# Poisson equation on the complex plane with mixed boundary conditions

I would like to compute the Green function for the Laplacian on the complex plane, with mixed Neumann and Dirichlet boundary conditions (see equation 4.150 of Blumenhagen, Lust, Theisen "Basic Concepts of String Theory".)

Let us start from a simpler case, to set the notation: consider Neumann conditions on both end points of the open string.
Using the method of the image charge, I know that the solution should be in the form \begin{align} G(z,w)=-\frac12 {\rm ln}|z-w|^2+a\ {\rm ln}|z-z'|^2,\quad (1) \end{align} where $$a$$ and $$z'$$ are to be determined by imposing the boundary conditions.

Neumann conditions on both end points correspond to $$z\partial/\partial z=\bar z\partial/\partial \bar z$$ when $$z=\bar z$$: this implies that \begin{align} -\frac12\frac{1}{z-w}+a\frac{1}{z-z'}=-\frac12\frac{1}{z-\bar w}+a\frac{1}{z-\bar z'}. \end{align} Since in general $$w\neq\bar w$$ and since the choice $$a=+\frac12, \ z'=w$$ leads to the trivial solution $$G=0$$, the only interesting solution is $$a=-\frac12,\ z'=\bar w.$$ This means that \begin{align} G(z,w)=-\frac12 \left({\rm ln}|z-w|^2+ {\rm ln}|z-\bar w|^2\right), \end{align} which is the correct solution (see formula 4.149.)

How do I proceed for mixed boundary conditions?

This time I want to impose Neumann for $$\sqrt z=\sqrt{\bar z}$$ (positive real line) and Dirichlet for $$\sqrt z=-\sqrt{\bar z}$$ (negative real line).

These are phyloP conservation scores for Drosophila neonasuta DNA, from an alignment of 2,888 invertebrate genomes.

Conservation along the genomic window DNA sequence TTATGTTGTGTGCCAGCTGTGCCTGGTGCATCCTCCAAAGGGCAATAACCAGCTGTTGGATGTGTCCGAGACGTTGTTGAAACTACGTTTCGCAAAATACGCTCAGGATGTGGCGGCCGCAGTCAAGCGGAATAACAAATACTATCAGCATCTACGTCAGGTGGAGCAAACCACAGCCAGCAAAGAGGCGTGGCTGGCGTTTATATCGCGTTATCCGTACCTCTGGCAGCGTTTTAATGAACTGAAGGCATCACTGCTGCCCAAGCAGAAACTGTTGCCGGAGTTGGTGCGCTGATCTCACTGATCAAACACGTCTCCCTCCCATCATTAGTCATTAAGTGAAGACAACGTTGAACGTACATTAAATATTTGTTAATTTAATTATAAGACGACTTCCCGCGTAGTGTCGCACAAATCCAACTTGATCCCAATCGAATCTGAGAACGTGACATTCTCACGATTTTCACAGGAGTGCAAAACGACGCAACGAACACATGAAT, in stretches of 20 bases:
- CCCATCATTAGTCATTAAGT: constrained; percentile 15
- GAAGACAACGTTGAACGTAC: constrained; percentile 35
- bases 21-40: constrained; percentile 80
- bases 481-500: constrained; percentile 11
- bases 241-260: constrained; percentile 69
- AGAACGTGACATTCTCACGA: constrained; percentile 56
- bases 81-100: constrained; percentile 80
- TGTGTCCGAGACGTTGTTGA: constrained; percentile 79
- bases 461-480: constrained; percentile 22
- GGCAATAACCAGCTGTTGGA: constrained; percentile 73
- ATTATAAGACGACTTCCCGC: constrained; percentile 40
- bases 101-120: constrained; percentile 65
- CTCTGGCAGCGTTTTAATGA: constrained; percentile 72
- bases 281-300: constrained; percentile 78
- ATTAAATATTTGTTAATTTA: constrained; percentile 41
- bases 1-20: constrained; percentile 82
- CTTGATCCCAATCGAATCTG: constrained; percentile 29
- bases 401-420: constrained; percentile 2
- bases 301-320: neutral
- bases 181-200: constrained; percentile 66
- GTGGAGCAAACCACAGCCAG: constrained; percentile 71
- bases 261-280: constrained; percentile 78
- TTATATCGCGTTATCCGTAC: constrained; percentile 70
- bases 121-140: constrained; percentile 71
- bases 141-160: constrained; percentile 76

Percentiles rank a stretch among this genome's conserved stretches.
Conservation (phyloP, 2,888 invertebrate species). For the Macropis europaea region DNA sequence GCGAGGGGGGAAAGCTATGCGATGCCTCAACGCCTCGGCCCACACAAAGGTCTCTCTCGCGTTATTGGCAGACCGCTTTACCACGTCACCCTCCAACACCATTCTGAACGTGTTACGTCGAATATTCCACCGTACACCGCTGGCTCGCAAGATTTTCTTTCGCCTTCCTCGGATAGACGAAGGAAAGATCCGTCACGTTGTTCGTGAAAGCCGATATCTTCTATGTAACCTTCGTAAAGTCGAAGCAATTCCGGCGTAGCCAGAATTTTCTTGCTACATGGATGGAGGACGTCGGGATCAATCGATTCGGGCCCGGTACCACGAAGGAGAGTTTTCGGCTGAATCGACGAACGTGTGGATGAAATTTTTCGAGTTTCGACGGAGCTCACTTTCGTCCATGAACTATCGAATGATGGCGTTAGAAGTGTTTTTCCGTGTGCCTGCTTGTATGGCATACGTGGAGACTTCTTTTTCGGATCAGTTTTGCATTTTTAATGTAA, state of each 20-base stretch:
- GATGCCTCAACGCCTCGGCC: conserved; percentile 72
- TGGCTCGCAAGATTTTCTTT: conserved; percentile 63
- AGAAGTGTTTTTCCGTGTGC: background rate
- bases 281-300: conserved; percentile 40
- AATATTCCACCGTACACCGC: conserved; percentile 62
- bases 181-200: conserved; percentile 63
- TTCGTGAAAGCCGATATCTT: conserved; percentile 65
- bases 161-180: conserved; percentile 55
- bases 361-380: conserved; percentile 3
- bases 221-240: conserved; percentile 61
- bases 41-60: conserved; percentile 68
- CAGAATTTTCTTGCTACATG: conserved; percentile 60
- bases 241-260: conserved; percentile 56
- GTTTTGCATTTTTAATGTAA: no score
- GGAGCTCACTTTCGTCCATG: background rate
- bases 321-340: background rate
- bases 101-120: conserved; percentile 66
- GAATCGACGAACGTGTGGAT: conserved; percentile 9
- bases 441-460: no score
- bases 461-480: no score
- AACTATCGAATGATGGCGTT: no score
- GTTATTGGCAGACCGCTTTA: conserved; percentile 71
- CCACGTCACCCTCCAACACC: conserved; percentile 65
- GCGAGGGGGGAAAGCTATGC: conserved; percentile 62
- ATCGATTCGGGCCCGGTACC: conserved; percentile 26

However, the ansatz $$(1)$$ does not have square roots or fractions in the argument of the logarithm, which instead appear in the final solution.

The square roots occur because you need to use a conformal mapping from $$z$$ to $$u = \sqrt{z}$$ in order to use the image charge method. You can see that you need to have square roots by separating variables in Laplace's equation. The separated solutions are $$z^{\pm\alpha}$$ that is $$r^{\pm\alpha}$$ multiplying $$\cos(\alpha\phi)$$ and/or $$\sin(\alpha\phi)$$. To match your boundary conditions that the $$\phi$$ derivative is zero at $$\phi=0$$ and the function is zero at $$\phi=\pi$$, you need the cosine solution with $$\alpha = (2n+1)/2$$ with $$n$$ integer. This is the real part of $$z^{\pm (2n+1)/2}$$, so you would expect an expansion in the square root of $$z$$.
To use the image charge method, you can realize that if you want the solution in the upper half plane for the source at position $$w$$, then $$u=\sqrt{z}$$ with the branch cut chosen on the negative real axis so that with $$z=re^{i\phi}$$, $$u=\sqrt{r}e^{i\phi/2}$$, and $$-\pi < \phi < \pi$$, will map the upper half plane to the upper right quadrant. You can now use the image charge method. You have the mapped source at $$\sqrt{w}$$, so the particular solution is $${\rm Re}~ q\ln(u-\sqrt{w})$$, the three image charges will be $$q$$ at $$\sqrt{\bar w}$$, and $$-q$$ at both $$-\sqrt{w}$$, and $$-\sqrt{\bar w}$$. Change $$u$$ to $$\sqrt{z}$$ and fix the magnitude of $$q$$ to match your source to give your desired solution.